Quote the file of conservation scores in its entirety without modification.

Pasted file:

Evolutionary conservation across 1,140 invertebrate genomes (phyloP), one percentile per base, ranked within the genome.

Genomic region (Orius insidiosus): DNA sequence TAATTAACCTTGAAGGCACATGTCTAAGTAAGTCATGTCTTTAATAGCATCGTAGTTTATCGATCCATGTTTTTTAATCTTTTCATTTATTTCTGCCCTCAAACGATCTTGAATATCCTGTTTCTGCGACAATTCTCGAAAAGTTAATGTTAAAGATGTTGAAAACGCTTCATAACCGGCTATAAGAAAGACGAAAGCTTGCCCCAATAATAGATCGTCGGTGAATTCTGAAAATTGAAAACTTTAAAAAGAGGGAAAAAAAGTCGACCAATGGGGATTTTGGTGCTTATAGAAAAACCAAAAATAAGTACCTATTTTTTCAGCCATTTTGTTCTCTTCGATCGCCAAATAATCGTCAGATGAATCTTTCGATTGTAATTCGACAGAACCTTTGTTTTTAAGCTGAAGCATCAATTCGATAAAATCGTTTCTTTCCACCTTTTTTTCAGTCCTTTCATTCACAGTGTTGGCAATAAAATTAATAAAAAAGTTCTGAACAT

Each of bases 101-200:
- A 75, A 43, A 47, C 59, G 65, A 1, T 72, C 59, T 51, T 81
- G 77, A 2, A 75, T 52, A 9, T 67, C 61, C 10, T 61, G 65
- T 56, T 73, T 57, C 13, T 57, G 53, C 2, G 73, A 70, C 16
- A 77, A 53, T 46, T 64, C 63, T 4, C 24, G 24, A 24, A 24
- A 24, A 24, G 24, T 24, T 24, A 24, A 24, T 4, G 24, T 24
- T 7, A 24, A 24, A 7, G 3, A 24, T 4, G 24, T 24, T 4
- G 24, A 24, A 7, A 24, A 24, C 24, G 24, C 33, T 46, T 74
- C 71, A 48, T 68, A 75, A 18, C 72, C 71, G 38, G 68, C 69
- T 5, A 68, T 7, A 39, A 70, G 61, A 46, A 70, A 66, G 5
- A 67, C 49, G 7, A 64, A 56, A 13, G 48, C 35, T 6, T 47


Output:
Evolutionary conservation across 1,140 invertebrate genomes (phyloP), one percentile per base, ranked within the genome.

Genomic region (Orius insidiosus): DNA sequence TAATTAACCTTGAAGGCACATGTCTAAGTAAGTCATGTCTTTAATAGCATCGTAGTTTATCGATCCATGTTTTTTAATCTTTTCATTTATTTCTGCCCTCAAACGATCTTGAATATCCTGTTTCTGCGACAATTCTCGAAAAGTTAATGTTAAAGATGTTGAAAACGCTTCATAACCGGCTATAAGAAAGACGAAAGCTTGCCCCAATAATAGATCGTCGGTGAATTCTGAAAATTGAAAACTTTAAAAAGAGGGAAAAAAAGTCGACCAATGGGGATTTTGGTGCTTATAGAAAAACCAAAAATAAGTACCTATTTTTTCAGCCATTTTGTTCTCTTCGATCGCCAAATAATCGTCAGATGAATCTTTCGATTGTAATTCGACAGAACCTTTGTTTTTAAGCTGAAGCATCAATTCGATAAAATCGTTTCTTTCCACCTTTTTTTCAGTCCTTTCATTCACAGTGTTGGCAATAAAATTAATAAAAAAGTTCTGAACAT

Each of bases 101-200:
- A 75, A 43, A 47, C 59, G 65, A 1, T 72, C 59, T 51, T 81
- G 77, A 2, A 75, T 52, A 9, T 67, C 61, C 10, T 61, G 65
- T 56, T 73, T 57, C 13, T 57, G 53, C 2, G 73, A 70, C 16
- A 77, A 53, T 46, T 64, C 63, T 4, C 24, G 24, A 24, A 24
- A 24, A 24, G 24, T 24, T 24, A 24, A 24, T 4, G 24, T 24
- T 7, A 24, A 24, A 7, G 3, A 24, T 4, G 24, T 24, T 4
- G 24, A 24, A 7, A 24, A 24, C 24, G 24, C 33, T 46, T 74
- C 71, A 48, T 68, A 75, A 18, C 72, C 71, G 38, G 68, C 69
- T 5, A 68, T 7, A 39, A 70, G 61, A 46, A 70, A 66, G 5
- A 67, C 49, G 7, A 64, A 56, A 13, G 48, C 35, T 6, T 47